"La Soledad" by the filmmaker Jorge Thielen Armand is his catharsis to show the chaotic situation of Venezuela.
A real, intimate and reflective Venezuelan history that offers a glimpse into the current situation of the country.
In the midst of a constant struggle to survive the chaos of Caracas, 'Jose' discovers that the decrepit mansion that inhabits soon will be demolished. Decided to go ahead and hope for the love of his family, embark on a mystical quest to find some golden morocots that, according to the legend of his grandparents, are buried in the house.
True to the reality of their characters, the protagonists of La Soledad act as themselves in a plot that refers to their daily lives. Out of the focus of the lens and lights, in real life, that is his home and live a drama very similar to the one raised in the film, part of the experimental and unconventional film approach that decided to apply Thielen in his debut on the big screen, A hybrid and different cinema.
"I evoked situations that were directly related to the reality of my characters. So I captured naturalistic performances and another kind of truth. It has to do with giving a vision of the current situation of the country, people who are struggling to get ahead, "says the director.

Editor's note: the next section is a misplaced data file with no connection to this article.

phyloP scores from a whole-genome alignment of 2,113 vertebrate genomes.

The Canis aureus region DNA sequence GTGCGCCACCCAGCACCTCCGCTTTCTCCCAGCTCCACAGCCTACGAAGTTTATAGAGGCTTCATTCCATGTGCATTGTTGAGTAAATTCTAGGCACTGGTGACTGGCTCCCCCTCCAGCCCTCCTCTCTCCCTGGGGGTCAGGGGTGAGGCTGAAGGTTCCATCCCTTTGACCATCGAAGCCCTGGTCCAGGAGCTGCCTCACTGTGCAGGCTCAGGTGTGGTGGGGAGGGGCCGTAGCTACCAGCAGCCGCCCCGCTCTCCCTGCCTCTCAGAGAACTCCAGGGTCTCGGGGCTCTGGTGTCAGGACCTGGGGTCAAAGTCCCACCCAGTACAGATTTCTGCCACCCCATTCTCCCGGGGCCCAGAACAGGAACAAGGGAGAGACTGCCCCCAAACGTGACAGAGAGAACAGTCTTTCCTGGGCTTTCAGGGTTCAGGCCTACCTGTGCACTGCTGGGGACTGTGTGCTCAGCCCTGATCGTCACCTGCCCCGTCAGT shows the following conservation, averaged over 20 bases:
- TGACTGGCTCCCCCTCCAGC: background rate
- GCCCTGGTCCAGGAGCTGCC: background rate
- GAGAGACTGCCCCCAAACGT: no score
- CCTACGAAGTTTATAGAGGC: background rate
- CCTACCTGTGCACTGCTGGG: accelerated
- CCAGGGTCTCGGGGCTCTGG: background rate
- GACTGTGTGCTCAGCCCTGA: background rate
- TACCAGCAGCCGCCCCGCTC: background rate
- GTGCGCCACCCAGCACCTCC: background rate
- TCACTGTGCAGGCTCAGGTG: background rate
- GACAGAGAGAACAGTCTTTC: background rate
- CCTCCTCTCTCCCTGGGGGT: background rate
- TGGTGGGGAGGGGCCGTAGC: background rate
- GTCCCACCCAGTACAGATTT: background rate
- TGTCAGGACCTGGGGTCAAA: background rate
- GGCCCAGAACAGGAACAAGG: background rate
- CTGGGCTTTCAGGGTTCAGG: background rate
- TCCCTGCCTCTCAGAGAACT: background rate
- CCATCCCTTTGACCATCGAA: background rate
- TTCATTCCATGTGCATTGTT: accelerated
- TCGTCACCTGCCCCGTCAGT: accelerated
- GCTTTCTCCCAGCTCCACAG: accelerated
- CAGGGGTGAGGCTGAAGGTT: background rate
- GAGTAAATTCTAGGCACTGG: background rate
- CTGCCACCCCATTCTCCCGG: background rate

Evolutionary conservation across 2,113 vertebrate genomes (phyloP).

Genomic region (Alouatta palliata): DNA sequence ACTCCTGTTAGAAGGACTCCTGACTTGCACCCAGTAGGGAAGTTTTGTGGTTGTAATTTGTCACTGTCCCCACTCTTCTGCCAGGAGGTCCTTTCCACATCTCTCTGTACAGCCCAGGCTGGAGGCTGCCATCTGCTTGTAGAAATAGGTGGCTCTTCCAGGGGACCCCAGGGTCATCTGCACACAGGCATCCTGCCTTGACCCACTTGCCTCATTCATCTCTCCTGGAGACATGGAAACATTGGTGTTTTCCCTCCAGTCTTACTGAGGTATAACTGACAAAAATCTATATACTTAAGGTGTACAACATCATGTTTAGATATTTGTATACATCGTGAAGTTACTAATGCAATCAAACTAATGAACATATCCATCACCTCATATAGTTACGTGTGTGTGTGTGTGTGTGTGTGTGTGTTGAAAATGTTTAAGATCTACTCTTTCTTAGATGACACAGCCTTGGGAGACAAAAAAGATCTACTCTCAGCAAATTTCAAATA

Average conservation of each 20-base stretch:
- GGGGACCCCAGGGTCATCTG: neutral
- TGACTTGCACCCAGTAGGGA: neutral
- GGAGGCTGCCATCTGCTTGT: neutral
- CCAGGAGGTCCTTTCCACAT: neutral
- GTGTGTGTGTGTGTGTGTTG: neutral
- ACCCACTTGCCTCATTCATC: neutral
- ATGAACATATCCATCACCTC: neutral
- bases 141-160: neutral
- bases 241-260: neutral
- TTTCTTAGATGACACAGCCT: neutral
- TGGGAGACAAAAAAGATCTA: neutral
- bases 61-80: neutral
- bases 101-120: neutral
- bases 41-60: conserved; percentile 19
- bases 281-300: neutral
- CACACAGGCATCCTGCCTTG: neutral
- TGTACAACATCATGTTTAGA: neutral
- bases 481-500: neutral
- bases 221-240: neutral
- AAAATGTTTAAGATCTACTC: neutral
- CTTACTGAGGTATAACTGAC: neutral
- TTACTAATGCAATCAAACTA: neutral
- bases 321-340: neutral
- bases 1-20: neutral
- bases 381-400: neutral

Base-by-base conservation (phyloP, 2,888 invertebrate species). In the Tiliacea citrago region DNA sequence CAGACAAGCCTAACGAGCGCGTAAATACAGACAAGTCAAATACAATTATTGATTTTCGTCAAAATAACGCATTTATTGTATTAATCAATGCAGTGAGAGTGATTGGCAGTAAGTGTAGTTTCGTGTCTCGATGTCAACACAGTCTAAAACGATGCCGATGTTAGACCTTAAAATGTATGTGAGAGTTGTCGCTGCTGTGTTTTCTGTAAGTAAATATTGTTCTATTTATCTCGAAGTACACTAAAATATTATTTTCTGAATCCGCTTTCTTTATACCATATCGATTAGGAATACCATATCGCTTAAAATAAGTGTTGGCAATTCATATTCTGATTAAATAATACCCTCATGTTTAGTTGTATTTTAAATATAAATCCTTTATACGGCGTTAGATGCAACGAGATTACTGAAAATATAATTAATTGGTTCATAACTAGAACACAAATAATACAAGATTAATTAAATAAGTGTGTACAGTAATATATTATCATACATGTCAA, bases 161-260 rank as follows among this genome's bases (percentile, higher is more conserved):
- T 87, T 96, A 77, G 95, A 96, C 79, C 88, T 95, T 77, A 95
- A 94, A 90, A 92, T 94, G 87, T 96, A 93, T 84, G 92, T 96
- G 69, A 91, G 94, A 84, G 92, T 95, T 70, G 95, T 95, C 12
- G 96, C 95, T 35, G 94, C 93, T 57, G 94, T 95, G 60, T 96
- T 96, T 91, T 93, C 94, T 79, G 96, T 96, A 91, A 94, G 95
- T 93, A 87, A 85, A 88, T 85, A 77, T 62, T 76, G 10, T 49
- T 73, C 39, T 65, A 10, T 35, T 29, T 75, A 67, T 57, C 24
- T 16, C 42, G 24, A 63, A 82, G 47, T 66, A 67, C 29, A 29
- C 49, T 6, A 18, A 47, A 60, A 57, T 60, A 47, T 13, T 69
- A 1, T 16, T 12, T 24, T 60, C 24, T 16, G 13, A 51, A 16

According to the Venezuelan Pharmaceutical Federation (Fefarven), the shortage of basic drugs reached 85 percent last year and dozens of pharmacies have closed because of the lack of supplies.
The shortage of food has also reached dire proportions. After José's young daughter asks if she could have milk in her dry cereal one day, we see him stand in line before sunrise and wait for a carton of the precious liquid until the middle of the afternoon.
Human Rights Watch and other advocacy groups have documented Venezuelans standing several hours a day outside supermarkets. By the time they get in, they find most shelves empty.
The 27-year-old filmed "La Soledad" a year ago. "Things have gotten so much worse since then," he said. "You see people rummaging through garbage for food all the time."
Between the nostalgia of the past, the crisis of the present and the uncertainty of the future, this story is crossed, contrasted in the documentary genre and fiction, with an audiovisual language as warm and direct as artistic.
The script was co-written in Canada by Jorge Thielen and Rodrigo Michelangeli, developed in the training workshops given by international experts and tutors of the Biennale College in Italy. The film was filmed in Caracas, with an edition made in Argentina and coloring in New York, a production of La Faena Films and Pottery Cinematographic, in co-production with Ardimages UK.